Archive for April, 2010

A Sufficiency of Suffixes

Friday, April 30th, 2010

While the National Bureau of Economic Research has yet to officially pronounce the recession here in the U.S. ended, they assuredly will sometime in the future.  So confident of this are we here at Atlas Indicators that our attention is now turned toward how various endings to the current bull market may play out.  Of course, for the economy to recover it obviously first had to begin recovering, but this process of recovery by no means suggests that things have recovered.  It hardly takes a degree in economics for the casual observer to note a change from ring to red begins as over morphs into very.  Now you may choose to castigate your humble author, decrying his observation as mere word play, but more than suffixes of a sort are involved here.  The rally in equities combined with fairly calm bond markets has produced favorable results for our portfolios, and we hope to hold on to them.  Thus, how it all ends is of the utmost importance.  I’m certain it doesn’t take a degree in English to agree with us on that.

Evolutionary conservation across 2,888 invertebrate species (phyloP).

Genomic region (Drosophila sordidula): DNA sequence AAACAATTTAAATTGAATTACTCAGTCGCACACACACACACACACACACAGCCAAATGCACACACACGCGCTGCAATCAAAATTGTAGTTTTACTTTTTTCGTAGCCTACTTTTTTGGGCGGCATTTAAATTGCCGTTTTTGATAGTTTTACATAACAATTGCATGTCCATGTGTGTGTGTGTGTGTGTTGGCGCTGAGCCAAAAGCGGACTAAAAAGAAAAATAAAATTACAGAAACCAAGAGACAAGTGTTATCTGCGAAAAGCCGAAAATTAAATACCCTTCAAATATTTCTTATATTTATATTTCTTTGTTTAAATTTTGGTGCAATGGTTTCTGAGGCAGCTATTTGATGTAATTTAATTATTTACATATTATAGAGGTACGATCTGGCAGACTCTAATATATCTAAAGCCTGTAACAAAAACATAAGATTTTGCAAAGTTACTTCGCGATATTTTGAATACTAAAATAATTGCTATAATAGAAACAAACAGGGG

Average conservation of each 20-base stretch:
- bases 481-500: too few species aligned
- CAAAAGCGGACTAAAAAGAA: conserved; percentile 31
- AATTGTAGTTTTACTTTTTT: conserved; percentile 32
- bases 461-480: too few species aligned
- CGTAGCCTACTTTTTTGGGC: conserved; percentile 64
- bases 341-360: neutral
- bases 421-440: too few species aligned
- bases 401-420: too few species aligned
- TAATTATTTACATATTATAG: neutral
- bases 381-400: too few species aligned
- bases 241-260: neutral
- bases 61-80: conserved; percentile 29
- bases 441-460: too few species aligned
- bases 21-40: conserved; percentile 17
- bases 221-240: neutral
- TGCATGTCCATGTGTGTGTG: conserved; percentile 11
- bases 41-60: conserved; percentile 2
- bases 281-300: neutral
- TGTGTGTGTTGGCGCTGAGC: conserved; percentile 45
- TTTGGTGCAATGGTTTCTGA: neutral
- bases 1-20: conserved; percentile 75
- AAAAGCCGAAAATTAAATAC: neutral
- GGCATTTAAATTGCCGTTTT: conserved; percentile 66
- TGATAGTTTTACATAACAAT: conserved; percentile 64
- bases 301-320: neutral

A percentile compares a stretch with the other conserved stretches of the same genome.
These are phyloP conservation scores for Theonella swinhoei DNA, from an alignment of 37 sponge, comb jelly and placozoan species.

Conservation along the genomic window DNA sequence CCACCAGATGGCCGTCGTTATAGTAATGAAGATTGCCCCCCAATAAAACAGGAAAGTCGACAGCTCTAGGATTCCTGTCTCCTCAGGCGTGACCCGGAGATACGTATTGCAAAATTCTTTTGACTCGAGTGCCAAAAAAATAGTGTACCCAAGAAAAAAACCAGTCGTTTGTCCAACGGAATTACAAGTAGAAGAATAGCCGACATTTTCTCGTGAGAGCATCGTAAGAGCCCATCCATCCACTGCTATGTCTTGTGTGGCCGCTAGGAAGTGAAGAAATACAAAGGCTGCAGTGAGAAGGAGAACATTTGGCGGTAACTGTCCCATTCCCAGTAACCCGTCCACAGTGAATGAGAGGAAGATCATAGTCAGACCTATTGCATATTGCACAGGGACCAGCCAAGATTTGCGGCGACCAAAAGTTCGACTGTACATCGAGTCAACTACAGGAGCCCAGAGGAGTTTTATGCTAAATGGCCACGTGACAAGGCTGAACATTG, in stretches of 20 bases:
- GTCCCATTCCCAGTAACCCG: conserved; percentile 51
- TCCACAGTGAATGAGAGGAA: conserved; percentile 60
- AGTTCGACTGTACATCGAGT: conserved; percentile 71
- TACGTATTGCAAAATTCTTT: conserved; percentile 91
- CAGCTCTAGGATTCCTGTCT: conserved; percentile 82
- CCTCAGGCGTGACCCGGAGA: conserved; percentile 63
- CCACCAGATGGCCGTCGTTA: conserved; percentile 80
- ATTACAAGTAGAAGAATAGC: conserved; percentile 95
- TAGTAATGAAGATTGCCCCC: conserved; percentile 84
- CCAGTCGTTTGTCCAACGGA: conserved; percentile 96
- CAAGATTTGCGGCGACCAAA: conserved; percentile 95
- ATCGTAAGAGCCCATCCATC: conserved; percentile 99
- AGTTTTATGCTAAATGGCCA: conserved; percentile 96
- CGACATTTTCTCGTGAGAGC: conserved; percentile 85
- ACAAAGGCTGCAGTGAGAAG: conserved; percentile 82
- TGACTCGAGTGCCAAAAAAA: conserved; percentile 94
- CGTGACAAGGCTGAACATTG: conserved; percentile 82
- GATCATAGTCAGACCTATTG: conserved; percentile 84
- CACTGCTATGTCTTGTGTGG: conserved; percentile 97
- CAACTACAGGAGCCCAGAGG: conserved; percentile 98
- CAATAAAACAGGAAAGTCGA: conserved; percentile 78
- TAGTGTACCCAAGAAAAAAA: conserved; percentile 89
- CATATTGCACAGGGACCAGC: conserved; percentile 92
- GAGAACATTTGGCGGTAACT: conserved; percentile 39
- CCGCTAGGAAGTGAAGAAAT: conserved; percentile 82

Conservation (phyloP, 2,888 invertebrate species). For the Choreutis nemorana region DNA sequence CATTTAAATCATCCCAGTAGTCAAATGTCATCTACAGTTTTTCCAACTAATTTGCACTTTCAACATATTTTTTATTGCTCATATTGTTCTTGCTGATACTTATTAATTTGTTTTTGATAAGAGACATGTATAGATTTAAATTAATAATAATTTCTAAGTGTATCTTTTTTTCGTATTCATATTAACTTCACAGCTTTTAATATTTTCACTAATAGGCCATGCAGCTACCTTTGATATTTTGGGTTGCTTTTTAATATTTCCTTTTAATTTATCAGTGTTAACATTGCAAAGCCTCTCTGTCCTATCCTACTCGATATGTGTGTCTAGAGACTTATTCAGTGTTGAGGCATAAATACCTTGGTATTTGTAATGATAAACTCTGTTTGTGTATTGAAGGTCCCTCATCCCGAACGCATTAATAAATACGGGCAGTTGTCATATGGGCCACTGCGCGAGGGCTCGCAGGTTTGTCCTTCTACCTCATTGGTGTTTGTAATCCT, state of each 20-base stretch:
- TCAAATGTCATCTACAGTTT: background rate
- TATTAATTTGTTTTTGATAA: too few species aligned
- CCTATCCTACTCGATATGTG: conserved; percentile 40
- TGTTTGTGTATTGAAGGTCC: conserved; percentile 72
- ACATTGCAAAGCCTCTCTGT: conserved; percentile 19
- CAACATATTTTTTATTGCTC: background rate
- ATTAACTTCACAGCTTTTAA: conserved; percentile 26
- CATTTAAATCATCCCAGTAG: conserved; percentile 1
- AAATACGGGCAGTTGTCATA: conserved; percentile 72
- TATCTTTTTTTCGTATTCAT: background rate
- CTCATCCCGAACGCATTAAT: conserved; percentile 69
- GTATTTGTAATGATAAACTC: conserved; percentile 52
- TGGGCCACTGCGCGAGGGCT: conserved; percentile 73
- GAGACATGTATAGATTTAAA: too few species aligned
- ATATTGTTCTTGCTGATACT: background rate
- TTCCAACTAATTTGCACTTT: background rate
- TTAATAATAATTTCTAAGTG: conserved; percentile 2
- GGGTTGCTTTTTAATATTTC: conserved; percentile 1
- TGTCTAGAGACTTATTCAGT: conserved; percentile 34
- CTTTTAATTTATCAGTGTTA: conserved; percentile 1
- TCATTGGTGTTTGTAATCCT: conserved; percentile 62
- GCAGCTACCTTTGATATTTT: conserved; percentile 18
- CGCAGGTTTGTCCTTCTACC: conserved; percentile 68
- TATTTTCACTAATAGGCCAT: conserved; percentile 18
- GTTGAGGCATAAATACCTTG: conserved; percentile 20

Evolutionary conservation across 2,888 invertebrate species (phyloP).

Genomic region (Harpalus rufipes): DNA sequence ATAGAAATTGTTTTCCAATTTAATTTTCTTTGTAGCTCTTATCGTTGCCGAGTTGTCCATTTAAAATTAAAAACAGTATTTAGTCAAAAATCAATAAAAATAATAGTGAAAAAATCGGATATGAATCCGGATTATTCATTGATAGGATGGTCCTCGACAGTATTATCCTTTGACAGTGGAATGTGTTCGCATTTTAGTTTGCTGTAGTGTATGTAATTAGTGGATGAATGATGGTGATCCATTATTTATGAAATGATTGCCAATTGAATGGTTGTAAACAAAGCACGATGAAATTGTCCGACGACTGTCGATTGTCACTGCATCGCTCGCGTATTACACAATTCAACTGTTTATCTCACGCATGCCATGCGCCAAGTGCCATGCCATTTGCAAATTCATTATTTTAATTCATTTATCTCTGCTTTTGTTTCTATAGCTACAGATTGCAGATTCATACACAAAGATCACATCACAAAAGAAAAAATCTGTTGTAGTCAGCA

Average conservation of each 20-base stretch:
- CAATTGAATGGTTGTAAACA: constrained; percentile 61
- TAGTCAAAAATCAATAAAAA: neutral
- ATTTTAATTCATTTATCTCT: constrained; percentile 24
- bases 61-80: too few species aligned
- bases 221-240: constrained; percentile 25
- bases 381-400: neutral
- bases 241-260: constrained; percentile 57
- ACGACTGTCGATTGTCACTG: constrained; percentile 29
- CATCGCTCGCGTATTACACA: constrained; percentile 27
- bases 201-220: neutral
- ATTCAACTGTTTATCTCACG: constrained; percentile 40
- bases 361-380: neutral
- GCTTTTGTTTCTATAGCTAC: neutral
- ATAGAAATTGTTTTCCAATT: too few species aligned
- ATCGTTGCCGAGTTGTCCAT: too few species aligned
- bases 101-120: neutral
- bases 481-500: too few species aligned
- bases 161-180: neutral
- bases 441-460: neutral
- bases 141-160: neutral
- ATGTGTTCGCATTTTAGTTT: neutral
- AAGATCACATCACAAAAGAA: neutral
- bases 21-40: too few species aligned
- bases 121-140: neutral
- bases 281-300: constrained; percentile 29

March New Home Sales

Thursday, April 29th, 2010

Good weather, low mortgage interest rates, and the rapidly approaching end of a government sponsored stimulus package all conspired to move new home sales up in March.  According to the Census Bureau and HUD, from February’s record low sales soared upward 27% to a seasonally adjusted annualized pace of 411,000 units, the biggest gain percentage-wise in 47 years.  The report also increased the number of sales recorded for each of the prior three months, dropping the available inventory to 228,000 homes nationwide, a 39 year low.  This is encouraging news since the current supply would be exhausted in 6.7 months at this sales pace, down from the 8.6 months we saw in February, and within striking distance of the five to six month range most economists consider normal.  The median price fell $7,600 to $214,000 which suggests lower-end housing comprised a larger share of the total.  This, in turn, could be a reflection of first-time buyers coming in to take advantage of the tax credit now available but set to expire the end of April.  It will be interesting to see if the current momentum can be sustained through the balance of the year without such an incentive.